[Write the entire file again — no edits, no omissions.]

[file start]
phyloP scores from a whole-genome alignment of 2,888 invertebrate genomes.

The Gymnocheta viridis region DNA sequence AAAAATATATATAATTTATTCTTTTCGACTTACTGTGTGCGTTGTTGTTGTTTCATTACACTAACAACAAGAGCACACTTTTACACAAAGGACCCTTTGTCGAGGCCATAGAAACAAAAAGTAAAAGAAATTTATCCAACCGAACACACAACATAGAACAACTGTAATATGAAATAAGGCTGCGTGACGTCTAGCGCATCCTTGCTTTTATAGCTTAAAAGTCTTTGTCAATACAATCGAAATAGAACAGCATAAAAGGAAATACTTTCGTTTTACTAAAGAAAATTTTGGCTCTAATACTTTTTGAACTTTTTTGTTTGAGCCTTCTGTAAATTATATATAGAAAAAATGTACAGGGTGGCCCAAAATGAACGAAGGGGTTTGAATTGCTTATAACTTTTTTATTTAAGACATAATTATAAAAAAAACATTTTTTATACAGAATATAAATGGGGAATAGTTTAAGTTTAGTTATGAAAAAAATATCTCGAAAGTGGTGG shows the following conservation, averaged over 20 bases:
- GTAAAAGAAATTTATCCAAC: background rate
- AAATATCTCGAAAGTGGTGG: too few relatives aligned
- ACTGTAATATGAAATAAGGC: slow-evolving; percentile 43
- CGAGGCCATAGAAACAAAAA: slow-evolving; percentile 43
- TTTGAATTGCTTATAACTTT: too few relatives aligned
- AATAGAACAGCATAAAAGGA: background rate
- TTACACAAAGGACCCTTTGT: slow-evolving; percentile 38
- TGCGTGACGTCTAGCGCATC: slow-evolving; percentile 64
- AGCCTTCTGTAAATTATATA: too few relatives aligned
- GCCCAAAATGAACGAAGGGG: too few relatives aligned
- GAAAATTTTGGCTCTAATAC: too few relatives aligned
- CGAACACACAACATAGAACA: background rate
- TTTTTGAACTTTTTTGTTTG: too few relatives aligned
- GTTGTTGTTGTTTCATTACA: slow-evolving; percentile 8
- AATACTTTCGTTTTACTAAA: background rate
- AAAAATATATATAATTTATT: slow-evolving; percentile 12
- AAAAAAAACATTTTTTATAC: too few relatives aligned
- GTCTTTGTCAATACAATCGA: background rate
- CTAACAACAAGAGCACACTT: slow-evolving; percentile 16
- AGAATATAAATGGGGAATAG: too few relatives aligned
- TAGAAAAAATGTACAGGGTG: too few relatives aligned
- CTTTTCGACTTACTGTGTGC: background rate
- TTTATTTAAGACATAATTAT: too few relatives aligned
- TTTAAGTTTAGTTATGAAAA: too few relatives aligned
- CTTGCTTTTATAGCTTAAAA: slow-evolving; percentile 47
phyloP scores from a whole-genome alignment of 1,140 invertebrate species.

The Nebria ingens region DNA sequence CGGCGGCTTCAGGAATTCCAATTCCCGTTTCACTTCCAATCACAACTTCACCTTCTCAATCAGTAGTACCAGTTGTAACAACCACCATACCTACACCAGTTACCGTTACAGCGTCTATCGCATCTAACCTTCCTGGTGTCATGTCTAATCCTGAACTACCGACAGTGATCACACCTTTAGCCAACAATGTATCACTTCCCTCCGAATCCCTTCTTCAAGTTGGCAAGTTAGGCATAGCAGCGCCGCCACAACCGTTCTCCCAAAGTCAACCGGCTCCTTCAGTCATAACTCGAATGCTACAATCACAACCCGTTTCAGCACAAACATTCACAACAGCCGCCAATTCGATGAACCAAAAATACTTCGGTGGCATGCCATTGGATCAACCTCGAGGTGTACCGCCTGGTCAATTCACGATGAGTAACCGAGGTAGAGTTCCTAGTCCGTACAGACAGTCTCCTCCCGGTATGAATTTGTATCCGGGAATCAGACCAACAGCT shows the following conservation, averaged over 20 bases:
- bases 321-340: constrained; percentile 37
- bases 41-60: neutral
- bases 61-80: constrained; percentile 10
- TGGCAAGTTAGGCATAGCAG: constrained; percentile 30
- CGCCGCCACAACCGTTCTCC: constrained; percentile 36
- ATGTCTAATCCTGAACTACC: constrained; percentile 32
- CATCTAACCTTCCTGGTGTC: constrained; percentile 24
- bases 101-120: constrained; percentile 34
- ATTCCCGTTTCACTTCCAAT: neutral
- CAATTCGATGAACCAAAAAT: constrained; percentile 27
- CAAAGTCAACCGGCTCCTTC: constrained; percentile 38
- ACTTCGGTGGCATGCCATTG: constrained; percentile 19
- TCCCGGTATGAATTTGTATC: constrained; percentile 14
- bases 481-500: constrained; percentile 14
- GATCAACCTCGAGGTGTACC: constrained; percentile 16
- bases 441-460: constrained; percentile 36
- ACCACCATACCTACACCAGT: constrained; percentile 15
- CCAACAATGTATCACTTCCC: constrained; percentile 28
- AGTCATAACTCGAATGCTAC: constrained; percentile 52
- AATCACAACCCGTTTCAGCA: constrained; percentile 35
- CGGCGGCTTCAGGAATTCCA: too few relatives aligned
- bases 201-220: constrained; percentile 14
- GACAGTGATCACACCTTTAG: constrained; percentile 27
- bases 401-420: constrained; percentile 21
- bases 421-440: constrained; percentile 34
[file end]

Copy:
phyloP scores from a whole-genome alignment of 2,888 invertebrate genomes.

The Gymnocheta viridis region DNA sequence AAAAATATATATAATTTATTCTTTTCGACTTACTGTGTGCGTTGTTGTTGTTTCATTACACTAACAACAAGAGCACACTTTTACACAAAGGACCCTTTGTCGAGGCCATAGAAACAAAAAGTAAAAGAAATTTATCCAACCGAACACACAACATAGAACAACTGTAATATGAAATAAGGCTGCGTGACGTCTAGCGCATCCTTGCTTTTATAGCTTAAAAGTCTTTGTCAATACAATCGAAATAGAACAGCATAAAAGGAAATACTTTCGTTTTACTAAAGAAAATTTTGGCTCTAATACTTTTTGAACTTTTTTGTTTGAGCCTTCTGTAAATTATATATAGAAAAAATGTACAGGGTGGCCCAAAATGAACGAAGGGGTTTGAATTGCTTATAACTTTTTTATTTAAGACATAATTATAAAAAAAACATTTTTTATACAGAATATAAATGGGGAATAGTTTAAGTTTAGTTATGAAAAAAATATCTCGAAAGTGGTGG shows the following conservation, averaged over 20 bases:
- GTAAAAGAAATTTATCCAAC: background rate
- AAATATCTCGAAAGTGGTGG: too few relatives aligned
- ACTGTAATATGAAATAAGGC: slow-evolving; percentile 43
- CGAGGCCATAGAAACAAAAA: slow-evolving; percentile 43
- TTTGAATTGCTTATAACTTT: too few relatives aligned
- AATAGAACAGCATAAAAGGA: background rate
- TTACACAAAGGACCCTTTGT: slow-evolving; percentile 38
- TGCGTGACGTCTAGCGCATC: slow-evolving; percentile 64
- AGCCTTCTGTAAATTATATA: too few relatives aligned
- GCCCAAAATGAACGAAGGGG: too few relatives aligned
- GAAAATTTTGGCTCTAATAC: too few relatives aligned
- CGAACACACAACATAGAACA: background rate
- TTTTTGAACTTTTTTGTTTG: too few relatives aligned
- GTTGTTGTTGTTTCATTACA: slow-evolving; percentile 8
- AATACTTTCGTTTTACTAAA: background rate
- AAAAATATATATAATTTATT: slow-evolving; percentile 12
- AAAAAAAACATTTTTTATAC: too few relatives aligned
- GTCTTTGTCAATACAATCGA: background rate
- CTAACAACAAGAGCACACTT: slow-evolving; percentile 16
- AGAATATAAATGGGGAATAG: too few relatives aligned
- TAGAAAAAATGTACAGGGTG: too few relatives aligned
- CTTTTCGACTTACTGTGTGC: background rate
- TTTATTTAAGACATAATTAT: too few relatives aligned
- TTTAAGTTTAGTTATGAAAA: too few relatives aligned
- CTTGCTTTTATAGCTTAAAA: slow-evolving; percentile 47
phyloP scores from a whole-genome alignment of 1,140 invertebrate species.

The Nebria ingens region DNA sequence CGGCGGCTTCAGGAATTCCAATTCCCGTTTCACTTCCAATCACAACTTCACCTTCTCAATCAGTAGTACCAGTTGTAACAACCACCATACCTACACCAGTTACCGTTACAGCGTCTATCGCATCTAACCTTCCTGGTGTCATGTCTAATCCTGAACTACCGACAGTGATCACACCTTTAGCCAACAATGTATCACTTCCCTCCGAATCCCTTCTTCAAGTTGGCAAGTTAGGCATAGCAGCGCCGCCACAACCGTTCTCCCAAAGTCAACCGGCTCCTTCAGTCATAACTCGAATGCTACAATCACAACCCGTTTCAGCACAAACATTCACAACAGCCGCCAATTCGATGAACCAAAAATACTTCGGTGGCATGCCATTGGATCAACCTCGAGGTGTACCGCCTGGTCAATTCACGATGAGTAACCGAGGTAGAGTTCCTAGTCCGTACAGACAGTCTCCTCCCGGTATGAATTTGTATCCGGGAATCAGACCAACAGCT shows the following conservation, averaged over 20 bases:
- bases 321-340: constrained; percentile 37
- bases 41-60: neutral
- bases 61-80: constrained; percentile 10
- TGGCAAGTTAGGCATAGCAG: constrained; percentile 30
- CGCCGCCACAACCGTTCTCC: constrained; percentile 36
- ATGTCTAATCCTGAACTACC: constrained; percentile 32
- CATCTAACCTTCCTGGTGTC: constrained; percentile 24
- bases 101-120: constrained; percentile 34
- ATTCCCGTTTCACTTCCAAT: neutral
- CAATTCGATGAACCAAAAAT: constrained; percentile 27
- CAAAGTCAACCGGCTCCTTC: constrained; percentile 38
- ACTTCGGTGGCATGCCATTG: constrained; percentile 19
- TCCCGGTATGAATTTGTATC: constrained; percentile 14
- bases 481-500: constrained; percentile 14
- GATCAACCTCGAGGTGTACC: constrained; percentile 16
- bases 441-460: constrained; percentile 36
- ACCACCATACCTACACCAGT: constrained; percentile 15
- CCAACAATGTATCACTTCCC: constrained; percentile 28
- AGTCATAACTCGAATGCTAC: constrained; percentile 52
- AATCACAACCCGTTTCAGCA: constrained; percentile 35
- CGGCGGCTTCAGGAATTCCA: too few relatives aligned
- bases 201-220: constrained; percentile 14
- GACAGTGATCACACCTTTAG: constrained; percentile 27
- bases 401-420: constrained; percentile 21
- bases 421-440: constrained; percentile 34